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  • What does the length of your fingers reveal about your personality?


    It’s easy enough to do. Look at your hand and compare the length of your index and ring fingers. If...

    A) ...your index finger is shorter than your ring finger:

    Such people are very often attractive, easy to talk to, and charismatic. They are more decisive than others, inclined to take risks and cope well with unexpected problems. They can also sympathise with and feel compassion for those around them. Such people often turn out to be brilliant engineers and scientists...as well as experts at solving crosswords!

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  • Review about the best Ethiopian Restaurant in Dubia - Zagol Restaurant

    What we went for: lunch on a Friday afternoon to introduce one of the not so well known wonders of the food world- abyssinian aka Ethiopian cuisine to one of our colleagues

    Ambience: You feel you have entered an Ethiopian home on an Indian street:).
    jabenas(coffee pots), safed( wooden basket to serve injera), mudai ( basket to store like trinkets), habesha( traditional attire) adorn the bright orange pink walls. 5-7 mesobs( traditional tables) can fit the snug little restaurant. Service is polite and bordering on shy as far as non-Ethiopian customers are concerned.

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  • The World’s Top 10 Countries With The Most business ladies

    Every year,about 3 million people travel on $ex tourism trips and this figure is on the rise.Currently,there are more than 25 organized $ex tour companies based in Miami,New York,and San Diego. This trend looks unlikely to change anytime in the near future.Here are the ten countries with the most $ex workers per 10,000 people.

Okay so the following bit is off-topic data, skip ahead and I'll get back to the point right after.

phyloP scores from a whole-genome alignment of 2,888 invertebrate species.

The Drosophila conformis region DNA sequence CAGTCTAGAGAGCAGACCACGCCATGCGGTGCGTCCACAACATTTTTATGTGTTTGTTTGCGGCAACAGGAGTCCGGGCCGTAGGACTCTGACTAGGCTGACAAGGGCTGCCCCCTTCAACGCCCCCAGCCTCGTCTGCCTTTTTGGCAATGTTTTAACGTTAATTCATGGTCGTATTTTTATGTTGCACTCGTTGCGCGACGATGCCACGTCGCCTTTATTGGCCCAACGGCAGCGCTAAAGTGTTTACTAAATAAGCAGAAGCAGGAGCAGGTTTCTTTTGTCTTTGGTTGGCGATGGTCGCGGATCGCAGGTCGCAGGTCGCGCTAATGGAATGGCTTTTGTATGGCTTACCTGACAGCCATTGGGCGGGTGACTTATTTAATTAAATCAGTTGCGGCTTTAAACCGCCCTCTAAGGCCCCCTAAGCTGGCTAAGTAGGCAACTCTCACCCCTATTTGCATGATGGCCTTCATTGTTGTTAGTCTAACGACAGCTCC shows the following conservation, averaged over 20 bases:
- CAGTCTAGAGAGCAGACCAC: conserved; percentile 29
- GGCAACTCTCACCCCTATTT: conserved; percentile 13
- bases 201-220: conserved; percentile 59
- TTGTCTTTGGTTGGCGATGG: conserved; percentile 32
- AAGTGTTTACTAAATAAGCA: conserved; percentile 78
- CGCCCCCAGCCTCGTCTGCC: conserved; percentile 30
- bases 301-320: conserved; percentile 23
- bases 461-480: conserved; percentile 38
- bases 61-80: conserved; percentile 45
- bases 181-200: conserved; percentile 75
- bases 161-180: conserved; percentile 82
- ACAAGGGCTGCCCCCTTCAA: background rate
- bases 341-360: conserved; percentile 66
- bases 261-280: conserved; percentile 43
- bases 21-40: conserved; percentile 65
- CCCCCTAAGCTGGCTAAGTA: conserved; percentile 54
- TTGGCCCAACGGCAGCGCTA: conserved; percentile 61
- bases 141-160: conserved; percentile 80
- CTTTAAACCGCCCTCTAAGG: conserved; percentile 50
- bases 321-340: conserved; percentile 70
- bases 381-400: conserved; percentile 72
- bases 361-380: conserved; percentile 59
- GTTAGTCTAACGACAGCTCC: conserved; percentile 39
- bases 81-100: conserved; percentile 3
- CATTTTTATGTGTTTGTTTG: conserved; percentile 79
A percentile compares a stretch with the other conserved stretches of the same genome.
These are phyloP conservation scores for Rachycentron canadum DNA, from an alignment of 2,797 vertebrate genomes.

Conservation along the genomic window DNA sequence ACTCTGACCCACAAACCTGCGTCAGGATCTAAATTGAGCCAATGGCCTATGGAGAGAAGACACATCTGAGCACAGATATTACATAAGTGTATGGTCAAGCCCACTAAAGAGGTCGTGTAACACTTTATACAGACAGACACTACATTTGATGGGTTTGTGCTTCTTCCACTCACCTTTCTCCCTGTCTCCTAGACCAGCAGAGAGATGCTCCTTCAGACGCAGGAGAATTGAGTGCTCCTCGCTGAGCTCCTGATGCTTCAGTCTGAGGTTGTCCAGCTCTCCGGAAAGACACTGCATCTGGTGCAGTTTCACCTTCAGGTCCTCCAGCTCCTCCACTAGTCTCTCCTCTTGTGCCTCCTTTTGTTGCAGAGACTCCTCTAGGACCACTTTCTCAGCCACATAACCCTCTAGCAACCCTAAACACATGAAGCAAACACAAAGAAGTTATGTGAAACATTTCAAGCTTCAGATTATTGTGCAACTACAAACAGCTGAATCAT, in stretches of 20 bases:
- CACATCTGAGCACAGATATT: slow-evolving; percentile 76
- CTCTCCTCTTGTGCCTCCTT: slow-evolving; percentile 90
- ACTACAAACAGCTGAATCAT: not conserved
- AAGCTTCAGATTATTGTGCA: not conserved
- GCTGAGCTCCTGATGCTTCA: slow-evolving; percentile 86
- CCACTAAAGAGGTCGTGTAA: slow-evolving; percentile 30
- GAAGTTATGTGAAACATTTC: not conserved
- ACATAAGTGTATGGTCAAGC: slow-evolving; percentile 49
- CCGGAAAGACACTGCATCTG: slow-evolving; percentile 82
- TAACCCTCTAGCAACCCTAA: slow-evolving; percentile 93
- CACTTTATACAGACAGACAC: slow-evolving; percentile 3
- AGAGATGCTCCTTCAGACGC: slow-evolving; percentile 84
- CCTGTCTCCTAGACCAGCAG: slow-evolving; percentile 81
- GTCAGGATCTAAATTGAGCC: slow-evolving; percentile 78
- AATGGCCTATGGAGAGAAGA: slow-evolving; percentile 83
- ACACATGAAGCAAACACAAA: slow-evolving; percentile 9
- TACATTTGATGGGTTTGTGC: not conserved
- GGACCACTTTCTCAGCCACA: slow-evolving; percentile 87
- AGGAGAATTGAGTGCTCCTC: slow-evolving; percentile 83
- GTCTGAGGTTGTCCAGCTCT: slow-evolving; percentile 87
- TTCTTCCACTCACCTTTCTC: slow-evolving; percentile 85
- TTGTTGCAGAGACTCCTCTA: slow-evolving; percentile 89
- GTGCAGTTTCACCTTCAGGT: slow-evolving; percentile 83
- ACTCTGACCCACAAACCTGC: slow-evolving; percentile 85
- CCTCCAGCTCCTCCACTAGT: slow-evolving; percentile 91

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  • Failing Educational System in Ethiopia - We need to work on Quality

    Ethiopia used to have a strong Educational system that created quality students who excel in every field of study. Nowadays, There are less Excelling student and more Incompetent ones. With the growing number of newly constructed Universities and thousands of students graduating every single year; one might think Ethiopia is making a progress in Education. However, the lack of quality and incompetence of students reflect a failing Educational System in Ethiopia.

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  • Opinion: The Qilinto Massacre: the truth shall be revealed

    On Saturday, September 3rd 2016, something sinister, ghastly, premeditated and honestly speaking somewhat poorly calculated, transpired in the Ethiopian capital of Addis Abeba. The tragedy in question has, for the most part, managed to avoid the sort of outcry and global condemnation these incidents tend to get when the actors involved are from nations not allied with the United States and its NATO affiliates in their “war on terror.” It has been more than two weeks, and already we are faced with subliminal calls from the conceited to pretend it didn’t happen.

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  • Growing Protests Bring Ethiopia to the Tipping Point - Sept. 2016